This report has been written in partnership with the Foundation Trust Network and the Association of Chief Executives of Voluntary Organisations. Its purpose is to show health care providers and commissioners how building partnerships with the voluntary sector can improve patient care, by working together to meet the five key areas of the NHS Mandate:
- Helping people live longer
- Managing ongoing physical and mental health conditions
- Helping people recover from episodes of ill health or following injury
- Making sure people experience better care
- Providing safer care
Building on good practice
While evidence shows that these partnerships are successful in preventing illness and providing more care in the community, there are still some barriers, such as “lack of understanding of roles and responsibilities across sectors.” This report is not suggesting options that all organisations must adopt; rather, it is building on existing good practice and making recommendations for how these partnerships could work.
With a demand for trusts to operate more efficiently, by sharing responsibilities with the voluntary sector, resources and expertise can be spread more widely. To demonstrate how successful partnerships are already in operation and facilitating continued care in the community, the report contains details of several case studies, including:
Barnet, Enfield and Haringey Mental Health NHS Trust built a partnership with Certitude, an organisation that helps people with mental health needs and learning disabilities to access education, training and employment.
- Ashford and St Peter’s Hospital’s NHS Foundation Trust are working together with nursing homes and GPs to improve care for older people.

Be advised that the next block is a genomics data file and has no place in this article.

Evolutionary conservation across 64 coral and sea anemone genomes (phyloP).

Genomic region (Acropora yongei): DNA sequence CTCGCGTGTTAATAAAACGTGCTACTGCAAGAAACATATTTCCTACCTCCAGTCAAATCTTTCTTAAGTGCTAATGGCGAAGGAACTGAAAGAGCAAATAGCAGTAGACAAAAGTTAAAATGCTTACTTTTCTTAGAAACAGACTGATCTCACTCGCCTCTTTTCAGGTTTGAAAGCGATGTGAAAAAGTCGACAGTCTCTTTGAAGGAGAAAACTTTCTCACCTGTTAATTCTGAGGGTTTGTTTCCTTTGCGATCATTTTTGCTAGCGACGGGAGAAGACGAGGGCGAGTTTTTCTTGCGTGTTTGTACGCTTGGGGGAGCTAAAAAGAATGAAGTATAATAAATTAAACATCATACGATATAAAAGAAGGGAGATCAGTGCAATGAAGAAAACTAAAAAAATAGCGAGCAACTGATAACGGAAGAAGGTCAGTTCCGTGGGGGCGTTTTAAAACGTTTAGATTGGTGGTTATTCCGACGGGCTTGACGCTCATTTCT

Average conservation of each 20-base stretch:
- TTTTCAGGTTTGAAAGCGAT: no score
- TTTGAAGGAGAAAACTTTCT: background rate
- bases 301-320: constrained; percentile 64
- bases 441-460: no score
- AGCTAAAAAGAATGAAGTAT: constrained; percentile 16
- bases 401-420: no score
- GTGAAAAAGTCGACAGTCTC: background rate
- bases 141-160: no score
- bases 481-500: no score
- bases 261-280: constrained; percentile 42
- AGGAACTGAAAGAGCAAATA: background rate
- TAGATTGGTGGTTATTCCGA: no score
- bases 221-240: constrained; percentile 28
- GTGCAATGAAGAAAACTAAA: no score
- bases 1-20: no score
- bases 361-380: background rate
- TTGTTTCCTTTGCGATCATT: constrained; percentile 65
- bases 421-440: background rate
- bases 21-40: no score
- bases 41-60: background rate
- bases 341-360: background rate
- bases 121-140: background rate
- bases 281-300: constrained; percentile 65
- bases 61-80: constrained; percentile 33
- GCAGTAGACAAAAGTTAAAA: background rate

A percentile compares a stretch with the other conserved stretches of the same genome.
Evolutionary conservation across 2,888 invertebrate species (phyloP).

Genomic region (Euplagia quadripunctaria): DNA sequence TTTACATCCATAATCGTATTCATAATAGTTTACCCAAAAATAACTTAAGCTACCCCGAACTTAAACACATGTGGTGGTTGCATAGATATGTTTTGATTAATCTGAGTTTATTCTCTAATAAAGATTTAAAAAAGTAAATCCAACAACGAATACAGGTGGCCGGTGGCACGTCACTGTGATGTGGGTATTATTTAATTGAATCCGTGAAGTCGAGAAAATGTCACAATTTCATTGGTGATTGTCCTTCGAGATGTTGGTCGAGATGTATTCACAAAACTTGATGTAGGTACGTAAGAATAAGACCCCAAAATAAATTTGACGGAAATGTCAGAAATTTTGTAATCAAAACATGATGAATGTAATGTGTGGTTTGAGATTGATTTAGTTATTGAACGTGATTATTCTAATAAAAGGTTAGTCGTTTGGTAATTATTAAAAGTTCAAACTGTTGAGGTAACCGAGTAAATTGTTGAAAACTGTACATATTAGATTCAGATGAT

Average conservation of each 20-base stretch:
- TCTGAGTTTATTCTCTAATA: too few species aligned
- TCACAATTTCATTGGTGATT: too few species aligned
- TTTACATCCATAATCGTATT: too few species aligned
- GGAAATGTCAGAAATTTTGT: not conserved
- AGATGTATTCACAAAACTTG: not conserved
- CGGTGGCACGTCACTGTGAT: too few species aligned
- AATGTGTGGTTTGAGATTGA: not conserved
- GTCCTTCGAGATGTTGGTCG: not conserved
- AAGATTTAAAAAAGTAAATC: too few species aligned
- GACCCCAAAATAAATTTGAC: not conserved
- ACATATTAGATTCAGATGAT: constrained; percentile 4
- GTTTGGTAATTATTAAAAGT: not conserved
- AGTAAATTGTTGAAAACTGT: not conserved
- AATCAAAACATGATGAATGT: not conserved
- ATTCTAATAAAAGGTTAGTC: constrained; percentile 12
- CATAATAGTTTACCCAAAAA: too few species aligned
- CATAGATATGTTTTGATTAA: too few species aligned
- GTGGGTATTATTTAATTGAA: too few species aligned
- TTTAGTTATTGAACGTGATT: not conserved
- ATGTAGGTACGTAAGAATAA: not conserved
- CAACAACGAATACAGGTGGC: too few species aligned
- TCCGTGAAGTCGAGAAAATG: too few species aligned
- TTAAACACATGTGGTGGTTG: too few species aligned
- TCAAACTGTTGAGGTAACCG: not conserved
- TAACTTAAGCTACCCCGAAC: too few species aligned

- Harrogate and District NHS Foundation Trust have established the Ripon Wellbeing Collaborative with the voluntary sector, religious and public sector leaders. This organisation helps focus collective resources on the long term needs and priorities of the local communities.
- Worcestershire Health and Care NHS Trust is working with the voluntary sector to provide more co-ordinated service to people with the early signs of dementia.
- Camden and Islington NHS Foundation Trust are working with One Housing Group to support people with complex needs.
- Leeds and York Partnership NHS Foundation Trust work with several voluntary sector organisations so that they can make sure people with personality disorders can be treated and supported in the community.
Bridging the gap
These are just a sample of the case studies, and there are several more, together with recommendations suggesting how other healthcare providers and commissioners can start building partnerships. These all seem to be formal partnerships, with contracts/agreements in place so that each party knows what their role is. This stops patients falling through the net and getting lost in the system.
With the NHS being expected to do more with less, it makes sense to look at the wider picture and see what other resources are available. Voluntary sector organisations are very focused towards particular population groups, for example people with dementia or personality disorders. They are more familiar with the needs of these patients than possibly the generalist foundation trusts. They often have networks in the communities, such as Dementia Cafés, and have a connection with the people who need additional support.
As commissioners, take a look at these recommendations and see how you can apply them in your own organisation. Is there a particular patient group which has gaps in their care delivery? Is there a voluntary sector organisation that you could join forces with to fill those gaps. The combination of health care and voluntary sector organisations can lead to greatly improved, innovative, whole-person care and increased patient satisfaction.
Working together to deliver the Mandate: strengthening partnerships between the NHS and the voluntary sector (PDF)
The King’s Fund